Thursday, February 09, 2006

Faster, Bessie, FASTER!

Big ruffling in the cheese industry over Kraft's decision to make and market a Parmesan that is cured for 6 months - half the time of the real, serious stuff from Italy. The question is: can you still call it Parmesan?

Seriously, I can't decide which is funnier: the fact that Kraft Parmesan is considered important enough to ruffle Italians making actual, serious cheese, or the abundance of cheese puns.

If eating parmesan out of one of those cylindrical tubes is your thing (nothing wrong with it, just saying), you probably don't care that much about the nutty undertones or serious development of taste the way the truly cheesy do. You probably do want it to taste just like the last time you had it, though, and you probably are a bit attached to the packaging whether you know it or not.

This is food science at it's best/worst. Love it or hate it, this is what the industry does: tries to get the best product it can make acceptable to people at the lowest price. It still comes down to this: buy the stuff in the tube, or go in search of one cured longer with more sophisticated flavor perhaps. Just remember, if you're vegetarian, the Kraft stuff isn't on a technicality to be determined by you: rennet comes from calves' bellies. You do have to credit Kraft: they introduced this stuff in 1945, when it must have been considered quite exotic if you weren't Italian...

Kraft’s Parmesan plan grates on some purists
Thursday, February 09, 2006

WASHINGTON — In Italy, it takes at least a year to cure Parmigiano Reggiano, the original Parmesan cheese.

The U.S. standard is 10 months, but Kraft Foods Inc., seller of the green shaker can that brought Parmesan to the masses, says it can speed the process and wants a six-month standard.

"We have found excellent consumer acceptance of the new product," Kraft counsel Sheryl Marcouiller wrote in a letter to the Food and Drug Administration.

The idea grates on the Italians and on smaller U.S. companies.

Cheese cured in six months "is not Parmesan," said Paul Bauer of Wisconsin’s Antigo Cheese Co. "Parmesan is cheese that develops its flavor over time."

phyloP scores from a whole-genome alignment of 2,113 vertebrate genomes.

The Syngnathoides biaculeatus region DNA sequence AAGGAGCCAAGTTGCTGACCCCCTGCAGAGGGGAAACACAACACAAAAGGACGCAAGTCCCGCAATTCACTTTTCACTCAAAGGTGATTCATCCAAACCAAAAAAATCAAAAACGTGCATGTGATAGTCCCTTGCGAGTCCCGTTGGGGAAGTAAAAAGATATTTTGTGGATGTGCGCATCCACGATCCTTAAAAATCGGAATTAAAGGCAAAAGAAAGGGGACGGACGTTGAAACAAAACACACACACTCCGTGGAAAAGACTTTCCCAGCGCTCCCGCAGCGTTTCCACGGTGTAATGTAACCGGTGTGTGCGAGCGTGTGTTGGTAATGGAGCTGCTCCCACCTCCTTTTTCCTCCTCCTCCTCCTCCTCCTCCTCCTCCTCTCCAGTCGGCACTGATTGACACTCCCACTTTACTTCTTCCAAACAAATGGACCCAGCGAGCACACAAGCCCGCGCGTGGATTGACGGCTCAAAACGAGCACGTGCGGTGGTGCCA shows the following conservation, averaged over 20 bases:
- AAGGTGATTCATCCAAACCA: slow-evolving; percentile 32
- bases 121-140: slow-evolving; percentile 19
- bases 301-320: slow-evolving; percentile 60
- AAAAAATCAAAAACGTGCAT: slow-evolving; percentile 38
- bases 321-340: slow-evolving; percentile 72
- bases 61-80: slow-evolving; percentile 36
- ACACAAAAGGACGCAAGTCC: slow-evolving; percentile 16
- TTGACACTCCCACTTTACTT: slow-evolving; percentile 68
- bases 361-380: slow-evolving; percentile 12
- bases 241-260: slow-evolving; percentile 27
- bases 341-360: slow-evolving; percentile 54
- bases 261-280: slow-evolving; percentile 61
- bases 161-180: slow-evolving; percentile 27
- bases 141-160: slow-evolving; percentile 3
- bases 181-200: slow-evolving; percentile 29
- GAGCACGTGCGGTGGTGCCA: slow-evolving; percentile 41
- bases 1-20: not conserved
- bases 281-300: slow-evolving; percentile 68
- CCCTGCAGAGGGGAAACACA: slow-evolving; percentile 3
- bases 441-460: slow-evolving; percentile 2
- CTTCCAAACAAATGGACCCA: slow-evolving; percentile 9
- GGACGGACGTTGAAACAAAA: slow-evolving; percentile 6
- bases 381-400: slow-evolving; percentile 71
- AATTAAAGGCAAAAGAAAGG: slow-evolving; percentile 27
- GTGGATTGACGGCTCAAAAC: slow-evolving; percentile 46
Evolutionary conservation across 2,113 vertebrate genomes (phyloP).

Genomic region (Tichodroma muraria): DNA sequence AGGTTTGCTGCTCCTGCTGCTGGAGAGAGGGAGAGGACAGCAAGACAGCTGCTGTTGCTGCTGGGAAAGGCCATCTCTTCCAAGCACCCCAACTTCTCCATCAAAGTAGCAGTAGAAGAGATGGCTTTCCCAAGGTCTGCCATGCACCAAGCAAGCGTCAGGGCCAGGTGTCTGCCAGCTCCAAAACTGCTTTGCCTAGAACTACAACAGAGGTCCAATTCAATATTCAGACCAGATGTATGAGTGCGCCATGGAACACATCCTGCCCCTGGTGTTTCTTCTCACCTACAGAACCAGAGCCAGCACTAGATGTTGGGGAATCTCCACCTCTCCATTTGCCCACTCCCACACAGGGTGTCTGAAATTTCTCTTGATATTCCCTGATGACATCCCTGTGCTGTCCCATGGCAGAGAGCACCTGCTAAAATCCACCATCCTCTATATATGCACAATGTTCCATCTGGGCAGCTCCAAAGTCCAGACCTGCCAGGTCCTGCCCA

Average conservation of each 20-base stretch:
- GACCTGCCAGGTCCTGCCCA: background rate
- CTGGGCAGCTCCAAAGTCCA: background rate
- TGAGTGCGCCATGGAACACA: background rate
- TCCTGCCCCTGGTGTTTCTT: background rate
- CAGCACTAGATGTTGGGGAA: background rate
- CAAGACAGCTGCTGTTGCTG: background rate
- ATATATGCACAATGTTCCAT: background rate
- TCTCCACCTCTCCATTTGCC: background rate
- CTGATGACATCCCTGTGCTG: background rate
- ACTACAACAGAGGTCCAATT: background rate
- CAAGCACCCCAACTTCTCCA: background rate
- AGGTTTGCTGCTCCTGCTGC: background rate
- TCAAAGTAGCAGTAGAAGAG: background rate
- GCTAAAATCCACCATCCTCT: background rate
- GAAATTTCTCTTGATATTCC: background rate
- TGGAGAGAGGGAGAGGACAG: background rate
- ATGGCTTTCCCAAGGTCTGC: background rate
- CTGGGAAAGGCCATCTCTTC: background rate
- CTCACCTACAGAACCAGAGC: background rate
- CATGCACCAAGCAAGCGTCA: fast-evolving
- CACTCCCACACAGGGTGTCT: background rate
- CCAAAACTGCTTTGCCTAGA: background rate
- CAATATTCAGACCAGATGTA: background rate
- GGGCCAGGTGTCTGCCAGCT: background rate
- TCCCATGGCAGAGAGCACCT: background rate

Months, even years, of aging go into the nutty flavor, the crumbly texture and the pungent aroma of a fine Parmesan cheese.

Parmesan’s history dates to the Middle Ages, when monks in northern Italy developed the recipe.

The ingredients for Parmigiano Reggiano are simple: unpasteurized raw milk, salt and rennet, an enzyme that curdles the milk. But the process is painstaking. The cheese is created in carefully heated copper cauldrons. It rests in molds and then soaks in brine for several days. Finally, it spends at least a year, often two, sitting on a shelf, where it’s turned and brushed.

The taste "is drastically different depending on how long it is aged, and how it is handled while aging," said Andrea Bonati, president of the Consorzio del Formaggio Parmigiano-Reggiano, which represents makers of the Italian original.

"Cheese produced under a 6-month aging process may be produced faster, in greater quantities and for a cheaper price," Bonati said in a letter to the FDA. "But it will not be Parmesan cheese."

Only cheese from Parma and nearby provinces, made by about 600 strictly regulated dairies, can be called Parmigiano Reggiano. Made elsewhere in the world, the same type of cheese is called Parmesan.

Kraft introduced grated Parmesan to Americans in 1945. It also sells shredded Parmesan under the DiGiorno brand. Kraft is the biggest American producer of Parmesan.

In 1997, Kraft figured out a way to speed the curing process by altering how the cheese is cultured. Kraft officials gained permission from the FDA to test-market the cheese two years later, and since then, Kraft has sold about 300 million pounds of faster-cured Parmesan.

"As you would expect, extensive consumer testing was done before we changed the production process to assure that consumers were very satisfied with the product and that it performed to our high quality standards," said Kraft spokeswoman Alyssa Burns.

It’s a business decision for Kraft, which says the faster process could free up plant space and cut costs.

Kraft is not alone. At least five other companies want to test-market Parmesan with an abbreviated curing time.

Opponents worry that changing the standard might jeopardize the Parmesan name. Italy already has exclusive rights to the name Parmigiano-Reggiano, and some U.S. companies worry European officials will persuade the World Trade Organization to restrict use of Parmesan, too.

International trade is treacherous, said Rusty Bishop, director of the University of Wisconsin’s Center for Dairy Research. "It’s a slippery cheese wedge, and if you lose one, then everything else crumbles," Bishop said.


Blogger Steven Rosenberg said...

It seems that the real cheesy people can keep Pargiano Reggiano as the name, and they can leave Parmesan for the six-month variety. That way America wins. And we get one up on those French. That said, the grate-it-yourself real thing is WAY WAY WAY better. But there's always a place in my heart for that friendly green canister. And mustard.

10:02 AM  
Blogger Ilene said...

Mustard being key ingredient in that dorm-room favorite, pasta with a stick of butter and mustard? Is the parmesan optional? Is it because the mustard in question is French's?

For those not in the know, the sad part about the above recipe is that it actually tastes all right. If that's all you have.

10:11 PM  

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